These blueberry and Meyer lemon scones are airy and buttery with a burst of blueberries and an addicting tangy lemon glaze.
When Meyer lemons are in season, many lemon goodies are on repeat–Meyer lemon bars, bostocks, and lemon cake. I might have gone overboard last weekend and bought at least five pounds of Meyer lemons. Some went to my friend Gail, others were preserved and jammed, and the rest still sitting on my kitchen counter. I went through my repertoire of recipes to see what else to bake and decided to update Vu’s favorite scone recipe. I turned Vu’s blueberry scones into blueberry and Meyer lemon scones.
I was never a scone person until we had afternoon tea at the Orangery in Kensington Palace eight years ago. It was my first time having afternoon tea and wasn’t sure what to expect. The server brought out a selection of scones, butter, and jam. I vividly remember my first bite of the orange scone–light, airy, and buttery with a lovely orange flavor. I was blown away by how good they were, forewent the sweets, and asked for a second serving of scones.
From that moment, I made a resolution to replicate the texture of those scones. We can definitely learn a few things about making proper scones from the Brits. Over the years, I have learned a few tricks to avoid making dense, sandpapery scones. The most important one is not overworking the dough. Using a folding motion to bring the dough together will get the mixture moistened evenly. Stirring the dough until it becomes wet will result in dense and heavy scones. Meyer lemon zest is used in the batter to impart that distinguishable lovely Meyer lemon aroma while fresh blueberries are used to create jammy pockets of blueberries. Once the scones are cooled, they’re drizzled with a tangy glaze made with lemon juice, zest, and confectioners’ sugar. Making the glaze is an extra step but it brings everything together. These blueberry and Meyer lemon scones have become a favorite in our family, surpassing even the cranberry and orange scones that we often make with leftover cranberries after Thanksgiving.
These blueberry and Meyer lemon scones are perfect for breakfast with coffee or tea, a snack, or a little pick me up. With Easter and Mother’s Day coming up, they would be the perfect addition to brunch. Your guests will love these airy and buttery scones with a burst of blueberries and addicting tangy lemon glaze. We always make an extra batch to freeze and throw in the oven on days when the scone craving hits.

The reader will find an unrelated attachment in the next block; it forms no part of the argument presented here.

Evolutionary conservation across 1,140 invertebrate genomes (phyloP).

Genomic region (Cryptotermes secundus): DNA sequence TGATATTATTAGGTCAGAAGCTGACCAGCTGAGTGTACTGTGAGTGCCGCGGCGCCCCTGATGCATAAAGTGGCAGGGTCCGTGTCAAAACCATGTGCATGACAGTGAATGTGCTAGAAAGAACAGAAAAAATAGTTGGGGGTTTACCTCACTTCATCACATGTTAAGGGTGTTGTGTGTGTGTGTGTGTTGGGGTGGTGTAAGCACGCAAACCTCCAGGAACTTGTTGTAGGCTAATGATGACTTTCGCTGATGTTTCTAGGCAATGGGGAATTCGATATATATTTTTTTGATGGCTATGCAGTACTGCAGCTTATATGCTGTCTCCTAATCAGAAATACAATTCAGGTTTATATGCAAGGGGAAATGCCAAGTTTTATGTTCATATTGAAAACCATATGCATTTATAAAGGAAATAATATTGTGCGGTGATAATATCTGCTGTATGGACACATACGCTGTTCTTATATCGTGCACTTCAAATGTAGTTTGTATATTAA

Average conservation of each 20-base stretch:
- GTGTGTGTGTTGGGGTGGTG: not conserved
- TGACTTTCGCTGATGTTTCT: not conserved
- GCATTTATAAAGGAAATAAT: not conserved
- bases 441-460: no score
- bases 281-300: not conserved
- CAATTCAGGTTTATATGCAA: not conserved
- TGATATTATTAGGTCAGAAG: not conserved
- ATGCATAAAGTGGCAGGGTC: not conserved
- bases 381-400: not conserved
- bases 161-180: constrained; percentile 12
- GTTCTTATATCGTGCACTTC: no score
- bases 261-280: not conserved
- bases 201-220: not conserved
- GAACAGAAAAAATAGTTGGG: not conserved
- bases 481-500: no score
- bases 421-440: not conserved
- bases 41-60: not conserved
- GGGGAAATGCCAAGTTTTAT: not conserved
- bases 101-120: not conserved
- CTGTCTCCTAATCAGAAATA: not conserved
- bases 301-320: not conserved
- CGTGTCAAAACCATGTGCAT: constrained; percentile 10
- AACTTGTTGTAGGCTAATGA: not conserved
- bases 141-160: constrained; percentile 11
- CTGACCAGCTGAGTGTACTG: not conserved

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Blueberry and Meyer lemon scones
- 2 cups all purpose flour
- 1/4 cup granulated sugar
- 1 tbsp baking powder
- 1 tsp baking soda
- 1/4 tsp salt
- 1 stick of unsalted butter, cold and cut into small pieces
- 1 1/2 cups organic fresh blueberries
- Zest of 1 Meyer lemon
- 1 cup organic heavy cream plus extra for brushing
- 1 organic medium egg, cold
- 1 1/2 tsp vanilla extract
- 2 tbsps sanding sugar
Meyer lemon glaze
- 1 cup confectioners' sugar
- 2 tbsps freshly squeezed Meyer lemon juice
- Sift flour, sugar, baking powder, baking soda, and salt into a mixing bowl.
- In a food processor, add the dry ingredients and butter and pulse about 10-12 times. The mixture should resemble coarse bread crumbs with some small pieces of butter.
- Transfer the flour mixture to a large mixing bowl. Add the blueberries and lemon zest and toss gently to coat.
- In another mixing bowl, combine cream, egg, vanilla, and whisk to combine.
- Pour a little of the cream mixture at a time into the flour mixture and use a spatula or your hands to work the cream into the flour mixture as you gradually rotate the bowl in a folding motion, not a stirring motion. Mix just until the dough comes together.
- Preheat the oven to 425 degrees F.
- Line a half-sheet pan with parchment paper.
- Use a 2 ½ inch diameter ice cream scoop, portion the dough, rounded side up, onto the parchment paper about 1 inch apart.
- Brush the top of the scones with cream and sprinkle the sanding sugar on top.
- Place the baking sheet on the middle rack and bake for 10 minutes. Rotate the pan and bake for another 5-7 minutes until light golden brown or a toothpick inserted into the center of the scone comes out clean.
- Remove the scones from the oven and let them rest for 5 minutes on the baking sheet before transferring to a wire rack to cool.
- To make the lemon glaze, in a bowl add the confectioners’ sugar, lemon juice and zest and stir until well combined.
- Drizzle the glaze of the warm scones. If the glaze is too thick, add a few drops of lemon juice.